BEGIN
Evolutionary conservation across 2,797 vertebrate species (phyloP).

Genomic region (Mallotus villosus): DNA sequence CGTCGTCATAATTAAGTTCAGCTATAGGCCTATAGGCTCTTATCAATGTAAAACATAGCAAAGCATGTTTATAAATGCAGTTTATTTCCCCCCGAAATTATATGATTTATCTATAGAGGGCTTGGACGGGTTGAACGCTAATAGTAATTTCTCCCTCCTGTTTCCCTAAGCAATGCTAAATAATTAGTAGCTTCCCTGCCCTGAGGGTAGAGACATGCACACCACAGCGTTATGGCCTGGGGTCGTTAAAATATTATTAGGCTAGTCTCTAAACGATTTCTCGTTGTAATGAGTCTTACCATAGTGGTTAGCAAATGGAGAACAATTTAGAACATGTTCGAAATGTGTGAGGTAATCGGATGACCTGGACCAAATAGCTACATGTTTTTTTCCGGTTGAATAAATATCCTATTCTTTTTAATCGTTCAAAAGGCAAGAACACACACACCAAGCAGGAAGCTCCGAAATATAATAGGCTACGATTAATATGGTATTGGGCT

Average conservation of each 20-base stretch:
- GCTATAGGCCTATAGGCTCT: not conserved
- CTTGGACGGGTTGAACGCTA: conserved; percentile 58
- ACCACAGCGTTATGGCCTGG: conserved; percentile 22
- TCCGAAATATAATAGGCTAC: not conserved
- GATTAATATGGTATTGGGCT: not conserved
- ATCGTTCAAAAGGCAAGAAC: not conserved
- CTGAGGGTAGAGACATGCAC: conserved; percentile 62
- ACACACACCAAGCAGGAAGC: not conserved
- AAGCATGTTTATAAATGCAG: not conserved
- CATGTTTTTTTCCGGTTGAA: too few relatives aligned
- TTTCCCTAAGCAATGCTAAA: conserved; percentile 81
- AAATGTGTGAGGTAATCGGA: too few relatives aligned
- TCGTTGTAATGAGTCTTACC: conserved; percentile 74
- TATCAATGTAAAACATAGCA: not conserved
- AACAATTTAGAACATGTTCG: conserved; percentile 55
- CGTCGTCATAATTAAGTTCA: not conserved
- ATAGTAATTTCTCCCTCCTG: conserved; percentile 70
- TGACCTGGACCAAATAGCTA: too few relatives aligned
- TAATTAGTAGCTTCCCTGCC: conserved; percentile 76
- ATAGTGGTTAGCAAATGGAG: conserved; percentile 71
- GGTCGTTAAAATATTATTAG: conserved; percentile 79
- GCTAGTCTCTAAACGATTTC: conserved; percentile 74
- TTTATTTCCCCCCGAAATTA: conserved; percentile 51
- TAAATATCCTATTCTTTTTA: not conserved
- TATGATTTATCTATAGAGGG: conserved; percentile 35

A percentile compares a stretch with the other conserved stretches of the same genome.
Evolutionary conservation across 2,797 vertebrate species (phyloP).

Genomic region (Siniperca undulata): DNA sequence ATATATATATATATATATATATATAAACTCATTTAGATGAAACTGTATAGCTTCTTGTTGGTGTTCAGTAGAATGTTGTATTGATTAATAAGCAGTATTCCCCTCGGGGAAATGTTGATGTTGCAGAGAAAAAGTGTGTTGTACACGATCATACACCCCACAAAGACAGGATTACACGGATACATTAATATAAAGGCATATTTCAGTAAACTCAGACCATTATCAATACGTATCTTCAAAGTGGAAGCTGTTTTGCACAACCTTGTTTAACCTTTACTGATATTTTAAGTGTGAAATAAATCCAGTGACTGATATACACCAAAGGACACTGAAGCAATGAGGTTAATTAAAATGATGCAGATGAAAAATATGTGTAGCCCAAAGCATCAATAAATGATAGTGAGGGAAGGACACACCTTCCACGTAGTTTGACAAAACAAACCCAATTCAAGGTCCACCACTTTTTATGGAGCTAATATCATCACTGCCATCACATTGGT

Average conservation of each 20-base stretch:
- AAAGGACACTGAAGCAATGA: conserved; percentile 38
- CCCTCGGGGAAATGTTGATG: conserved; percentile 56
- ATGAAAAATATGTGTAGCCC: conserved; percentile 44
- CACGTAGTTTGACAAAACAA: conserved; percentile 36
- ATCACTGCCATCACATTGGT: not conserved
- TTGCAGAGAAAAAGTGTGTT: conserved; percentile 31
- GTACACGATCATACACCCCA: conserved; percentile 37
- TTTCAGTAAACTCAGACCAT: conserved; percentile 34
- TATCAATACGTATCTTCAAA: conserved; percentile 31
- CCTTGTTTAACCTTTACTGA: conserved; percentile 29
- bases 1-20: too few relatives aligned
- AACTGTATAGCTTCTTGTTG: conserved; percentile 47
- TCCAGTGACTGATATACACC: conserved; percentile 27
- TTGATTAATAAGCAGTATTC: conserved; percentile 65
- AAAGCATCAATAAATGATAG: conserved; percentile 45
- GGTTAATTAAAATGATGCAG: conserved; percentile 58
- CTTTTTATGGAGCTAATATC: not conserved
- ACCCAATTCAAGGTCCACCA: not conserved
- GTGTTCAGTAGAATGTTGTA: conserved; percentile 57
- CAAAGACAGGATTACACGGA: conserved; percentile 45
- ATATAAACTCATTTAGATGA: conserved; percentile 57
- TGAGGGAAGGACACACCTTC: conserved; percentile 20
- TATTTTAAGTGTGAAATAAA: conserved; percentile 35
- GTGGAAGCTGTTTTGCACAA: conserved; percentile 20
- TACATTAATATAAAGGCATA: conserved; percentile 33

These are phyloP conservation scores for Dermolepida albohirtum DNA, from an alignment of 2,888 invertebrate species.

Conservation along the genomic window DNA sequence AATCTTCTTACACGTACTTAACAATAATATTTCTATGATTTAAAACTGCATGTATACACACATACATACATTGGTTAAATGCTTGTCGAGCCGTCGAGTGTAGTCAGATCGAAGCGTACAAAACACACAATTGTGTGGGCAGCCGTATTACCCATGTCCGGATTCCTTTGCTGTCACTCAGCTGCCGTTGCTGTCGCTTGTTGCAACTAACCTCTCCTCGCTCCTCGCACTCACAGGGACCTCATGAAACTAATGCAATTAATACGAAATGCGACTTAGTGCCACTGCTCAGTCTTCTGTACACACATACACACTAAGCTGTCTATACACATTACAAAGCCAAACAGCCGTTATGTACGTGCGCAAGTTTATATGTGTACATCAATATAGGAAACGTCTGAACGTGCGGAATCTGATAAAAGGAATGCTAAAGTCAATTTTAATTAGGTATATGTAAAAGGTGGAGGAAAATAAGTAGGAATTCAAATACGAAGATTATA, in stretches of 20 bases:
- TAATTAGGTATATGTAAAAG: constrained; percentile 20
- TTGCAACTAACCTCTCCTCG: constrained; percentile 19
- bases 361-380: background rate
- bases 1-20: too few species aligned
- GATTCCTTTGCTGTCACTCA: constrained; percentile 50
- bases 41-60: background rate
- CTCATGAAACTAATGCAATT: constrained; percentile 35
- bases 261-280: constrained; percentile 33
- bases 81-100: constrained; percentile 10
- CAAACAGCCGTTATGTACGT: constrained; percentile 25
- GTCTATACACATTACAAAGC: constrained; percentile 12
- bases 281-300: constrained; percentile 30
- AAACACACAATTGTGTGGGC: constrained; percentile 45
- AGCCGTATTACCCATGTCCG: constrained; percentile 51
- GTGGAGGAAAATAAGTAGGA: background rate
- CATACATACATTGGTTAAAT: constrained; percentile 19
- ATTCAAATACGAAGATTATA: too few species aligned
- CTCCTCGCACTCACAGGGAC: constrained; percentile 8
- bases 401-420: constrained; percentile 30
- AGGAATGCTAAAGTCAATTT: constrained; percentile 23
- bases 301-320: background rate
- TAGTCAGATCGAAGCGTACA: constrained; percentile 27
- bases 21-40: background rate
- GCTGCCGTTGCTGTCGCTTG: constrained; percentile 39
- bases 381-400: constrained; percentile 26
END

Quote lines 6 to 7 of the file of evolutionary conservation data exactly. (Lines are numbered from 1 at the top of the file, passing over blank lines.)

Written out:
- ACCACAGCGTTATGGCCTGG: conserved; percentile 22
- TCCGAAATATAATAGGCTAC: not conserved